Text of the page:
The King of the Stars, having seen his son-in-law on the downward way, had more than once threatened to disinherit, or banish him, especially after the prince had parted with his cattle. Yet when his daughter, the young wife, interceded and begged pardon for her husband, the king relented, paid his son-in-law's debts and gave him another chance to do better. When, however, the worthless fellow fell back into his old ways, and grew worse and worse, the king resolved to separate the pair, one from the other. He banished the prince, far, far away, six months' distance from the north side of the River of Heaven, and exiled the princess a half year's measure of space from the south side of the Starry Stream.

Although the king in his wrath had hardened his heart, even against his own beloved child, and had driven her from court and palace, because of her worthless husband, yet, as a signal proof of his compassion, he ordained that on one night of the year, on the seventh night of the seventh moon, they might meet for a few hours.

The young people parted and took their sad journey to the edge of the starry heavens, but they loved each other so dearly that, as soon as they arrived at their place of banishment, they turned round to meet each other on August 7th.

So when the day came, after six months' weary journeying, they had reached the edge of the Starry River, and there they stood, catching glimpses and waving their hands, but unable to get closer to each other. There one may see them on summer nights shining on opposite sides of the broad Stream of Stars, loving each other but unable to cross.

Feeling that the great gulf of space could not be spanned, the loving couple burst into tears. The flood from their eyes, making the river overflow, deluged the earth below, threatening to float everything, houses, people, animals away. What could be done?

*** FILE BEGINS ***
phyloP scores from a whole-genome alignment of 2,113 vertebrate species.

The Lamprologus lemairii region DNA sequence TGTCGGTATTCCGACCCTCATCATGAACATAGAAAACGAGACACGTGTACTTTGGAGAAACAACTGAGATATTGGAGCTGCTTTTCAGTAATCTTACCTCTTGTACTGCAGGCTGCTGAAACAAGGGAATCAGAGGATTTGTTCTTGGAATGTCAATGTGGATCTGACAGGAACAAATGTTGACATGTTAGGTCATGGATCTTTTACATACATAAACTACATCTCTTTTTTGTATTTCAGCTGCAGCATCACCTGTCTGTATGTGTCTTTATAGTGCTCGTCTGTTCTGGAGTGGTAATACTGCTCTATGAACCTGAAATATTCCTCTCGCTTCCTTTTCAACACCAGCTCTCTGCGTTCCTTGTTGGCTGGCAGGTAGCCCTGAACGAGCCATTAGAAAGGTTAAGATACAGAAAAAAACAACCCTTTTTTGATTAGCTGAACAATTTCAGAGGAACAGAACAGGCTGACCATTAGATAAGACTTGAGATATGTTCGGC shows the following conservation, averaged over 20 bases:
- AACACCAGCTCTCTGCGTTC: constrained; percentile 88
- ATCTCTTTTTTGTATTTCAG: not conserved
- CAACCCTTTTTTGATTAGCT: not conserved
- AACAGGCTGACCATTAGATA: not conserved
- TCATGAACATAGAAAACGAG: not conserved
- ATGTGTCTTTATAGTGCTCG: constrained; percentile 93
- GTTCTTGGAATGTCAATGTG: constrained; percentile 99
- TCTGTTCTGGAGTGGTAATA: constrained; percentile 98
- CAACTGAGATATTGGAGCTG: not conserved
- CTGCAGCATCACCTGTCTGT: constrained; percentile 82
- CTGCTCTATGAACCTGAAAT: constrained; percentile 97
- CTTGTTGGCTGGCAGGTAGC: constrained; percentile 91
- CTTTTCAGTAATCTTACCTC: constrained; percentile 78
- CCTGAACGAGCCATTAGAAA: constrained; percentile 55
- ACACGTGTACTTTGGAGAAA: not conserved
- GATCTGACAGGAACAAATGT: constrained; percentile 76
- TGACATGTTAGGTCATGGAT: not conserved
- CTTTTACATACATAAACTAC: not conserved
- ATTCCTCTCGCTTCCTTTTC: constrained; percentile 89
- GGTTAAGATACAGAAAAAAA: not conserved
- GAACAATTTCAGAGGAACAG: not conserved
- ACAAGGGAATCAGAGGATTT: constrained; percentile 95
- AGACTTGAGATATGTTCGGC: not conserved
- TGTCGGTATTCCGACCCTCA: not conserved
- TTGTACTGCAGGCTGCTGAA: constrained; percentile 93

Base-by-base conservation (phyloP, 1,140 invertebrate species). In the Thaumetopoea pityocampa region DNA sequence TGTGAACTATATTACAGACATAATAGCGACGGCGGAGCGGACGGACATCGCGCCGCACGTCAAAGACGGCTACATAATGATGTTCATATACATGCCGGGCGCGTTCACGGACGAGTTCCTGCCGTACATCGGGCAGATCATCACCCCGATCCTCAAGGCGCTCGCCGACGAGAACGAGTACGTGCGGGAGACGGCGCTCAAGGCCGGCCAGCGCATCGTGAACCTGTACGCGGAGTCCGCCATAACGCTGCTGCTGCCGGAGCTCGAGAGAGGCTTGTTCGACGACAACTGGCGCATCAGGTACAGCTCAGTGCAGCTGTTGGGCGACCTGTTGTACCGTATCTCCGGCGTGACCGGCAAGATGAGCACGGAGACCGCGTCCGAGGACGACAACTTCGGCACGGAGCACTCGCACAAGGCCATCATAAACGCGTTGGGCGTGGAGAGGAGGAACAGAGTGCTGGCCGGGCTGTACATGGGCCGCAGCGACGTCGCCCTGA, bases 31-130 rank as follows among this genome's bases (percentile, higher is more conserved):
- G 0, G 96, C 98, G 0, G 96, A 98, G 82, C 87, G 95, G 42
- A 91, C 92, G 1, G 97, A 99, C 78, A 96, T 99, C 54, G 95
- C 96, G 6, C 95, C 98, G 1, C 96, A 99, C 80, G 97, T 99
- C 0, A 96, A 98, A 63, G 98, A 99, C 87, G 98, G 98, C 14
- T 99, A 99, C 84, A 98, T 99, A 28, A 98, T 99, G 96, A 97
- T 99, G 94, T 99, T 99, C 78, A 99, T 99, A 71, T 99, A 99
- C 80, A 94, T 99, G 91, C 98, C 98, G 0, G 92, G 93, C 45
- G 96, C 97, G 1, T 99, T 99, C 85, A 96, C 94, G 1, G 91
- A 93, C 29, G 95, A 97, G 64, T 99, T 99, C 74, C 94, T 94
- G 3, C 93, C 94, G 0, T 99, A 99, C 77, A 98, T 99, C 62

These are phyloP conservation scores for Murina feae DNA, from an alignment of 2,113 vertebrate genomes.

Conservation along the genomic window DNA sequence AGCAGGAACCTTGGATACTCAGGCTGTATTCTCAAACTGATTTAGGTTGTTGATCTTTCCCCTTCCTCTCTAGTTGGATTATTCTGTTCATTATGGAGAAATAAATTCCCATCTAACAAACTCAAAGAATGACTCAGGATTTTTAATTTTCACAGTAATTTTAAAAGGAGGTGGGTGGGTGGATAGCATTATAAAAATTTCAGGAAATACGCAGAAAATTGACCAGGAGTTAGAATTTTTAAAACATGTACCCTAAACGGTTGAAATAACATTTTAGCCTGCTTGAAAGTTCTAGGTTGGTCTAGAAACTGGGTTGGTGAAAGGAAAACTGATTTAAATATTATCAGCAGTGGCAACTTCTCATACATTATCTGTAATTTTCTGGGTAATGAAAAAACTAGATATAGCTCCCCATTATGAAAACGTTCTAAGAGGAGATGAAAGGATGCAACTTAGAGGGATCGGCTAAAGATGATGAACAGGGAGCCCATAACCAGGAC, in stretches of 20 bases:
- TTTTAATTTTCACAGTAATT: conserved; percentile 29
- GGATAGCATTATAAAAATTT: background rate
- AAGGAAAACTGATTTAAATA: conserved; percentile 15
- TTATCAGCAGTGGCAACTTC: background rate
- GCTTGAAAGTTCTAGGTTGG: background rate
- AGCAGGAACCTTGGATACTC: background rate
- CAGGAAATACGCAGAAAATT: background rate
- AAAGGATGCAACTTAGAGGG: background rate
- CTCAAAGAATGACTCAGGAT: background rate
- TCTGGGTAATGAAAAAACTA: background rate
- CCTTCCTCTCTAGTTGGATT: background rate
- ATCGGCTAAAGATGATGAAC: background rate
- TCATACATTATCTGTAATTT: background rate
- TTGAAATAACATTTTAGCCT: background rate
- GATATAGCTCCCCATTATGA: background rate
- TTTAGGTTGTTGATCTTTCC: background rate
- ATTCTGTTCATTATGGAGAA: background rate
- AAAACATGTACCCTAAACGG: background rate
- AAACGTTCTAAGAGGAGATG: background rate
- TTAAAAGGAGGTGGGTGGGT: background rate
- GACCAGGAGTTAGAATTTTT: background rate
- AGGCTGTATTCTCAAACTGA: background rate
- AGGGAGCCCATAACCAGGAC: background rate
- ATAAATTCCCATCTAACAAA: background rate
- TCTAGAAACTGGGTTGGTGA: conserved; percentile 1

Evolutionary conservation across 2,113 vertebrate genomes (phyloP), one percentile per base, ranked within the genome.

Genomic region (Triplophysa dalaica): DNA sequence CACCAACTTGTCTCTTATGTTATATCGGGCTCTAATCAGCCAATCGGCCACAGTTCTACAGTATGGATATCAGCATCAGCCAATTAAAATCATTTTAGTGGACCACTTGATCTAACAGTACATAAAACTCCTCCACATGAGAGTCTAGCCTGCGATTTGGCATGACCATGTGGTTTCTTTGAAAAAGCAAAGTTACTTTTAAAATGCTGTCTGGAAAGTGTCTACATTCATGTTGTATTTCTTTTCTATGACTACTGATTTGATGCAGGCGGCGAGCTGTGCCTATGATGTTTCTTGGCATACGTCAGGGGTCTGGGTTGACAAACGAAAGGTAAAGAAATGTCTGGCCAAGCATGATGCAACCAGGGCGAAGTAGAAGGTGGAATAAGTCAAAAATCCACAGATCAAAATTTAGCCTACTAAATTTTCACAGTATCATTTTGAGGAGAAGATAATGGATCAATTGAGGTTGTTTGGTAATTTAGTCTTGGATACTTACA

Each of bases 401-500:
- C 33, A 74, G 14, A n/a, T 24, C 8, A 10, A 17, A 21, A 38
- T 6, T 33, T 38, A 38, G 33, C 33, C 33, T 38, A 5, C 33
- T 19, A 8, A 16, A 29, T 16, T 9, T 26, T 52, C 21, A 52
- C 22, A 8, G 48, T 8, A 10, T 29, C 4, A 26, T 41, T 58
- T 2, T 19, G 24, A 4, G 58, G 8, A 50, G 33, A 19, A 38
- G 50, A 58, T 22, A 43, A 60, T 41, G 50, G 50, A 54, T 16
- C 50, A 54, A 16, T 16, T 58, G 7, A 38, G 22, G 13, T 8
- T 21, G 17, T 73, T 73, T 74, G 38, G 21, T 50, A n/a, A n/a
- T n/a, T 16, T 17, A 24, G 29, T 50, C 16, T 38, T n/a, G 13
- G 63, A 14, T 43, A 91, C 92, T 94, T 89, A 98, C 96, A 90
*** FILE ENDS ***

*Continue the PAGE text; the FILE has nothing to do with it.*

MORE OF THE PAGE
The lovely lady that stands by the stormy river to meet her lord.

The four-footed creatures, fish and fowls, held a convention, but it was agreed that only those birds with strong wings and able to fly high could do anything. So the magpies, with many flattering speeches, were commended to the enterprise.

When these noisy and chattering creatures, that are nevertheless so kind and friendly to the sparrows, heard of the lovers' troubles aloft, they resolved to help the sorrowing pair over the River of Stars. Out of their big, ugly nests, they flew gladly to the convention that voted to build the bridge. Sending out word all over the world, millions of magpies assembled in the air. Under the direction of their wisest chiefs, they began their work of making, with a mass of wings, a flying bridge that would reach from shore to shore of the Starry Stream. First, they put their heads together to furnish a floor, and, so closely, that the bridge looked as if it were paved with white granite. Then, with their pinions, they held up the great arch and highway, over which the prince crossed to his bride with all his baggage and train of followers. The tables were soon spread and the two royal lovers enjoyed a feast, with many tender words and caresses.

Every year, for ages past, on the seventh day of the seventh month, the magpies have done this. Indeed, although the star lovers meet only once a year, yet, as they live on forever, the wife has her husband and the husband his wife much longer than mortal couples who live on earth. It is law in the magpie kingdom that no bird can shirk this work.

Any magpie that tries to get out of the task and that is too bad or lazy to do its part in bridge building, is chased away by the Korean children, who want no such truant around. For does not every girl hope to be as diligent and accomplished as the Star Princess, so that when she grows up, she may make as good a wife as the lovely lady that every year stands by the Starry River to meet her lord? As for the boys, it is hoped that they will become as faithful husbands as the penitent bridegroom, who every year, on the night of August 7th, awaits his bride on the shining shore of the River of Stars.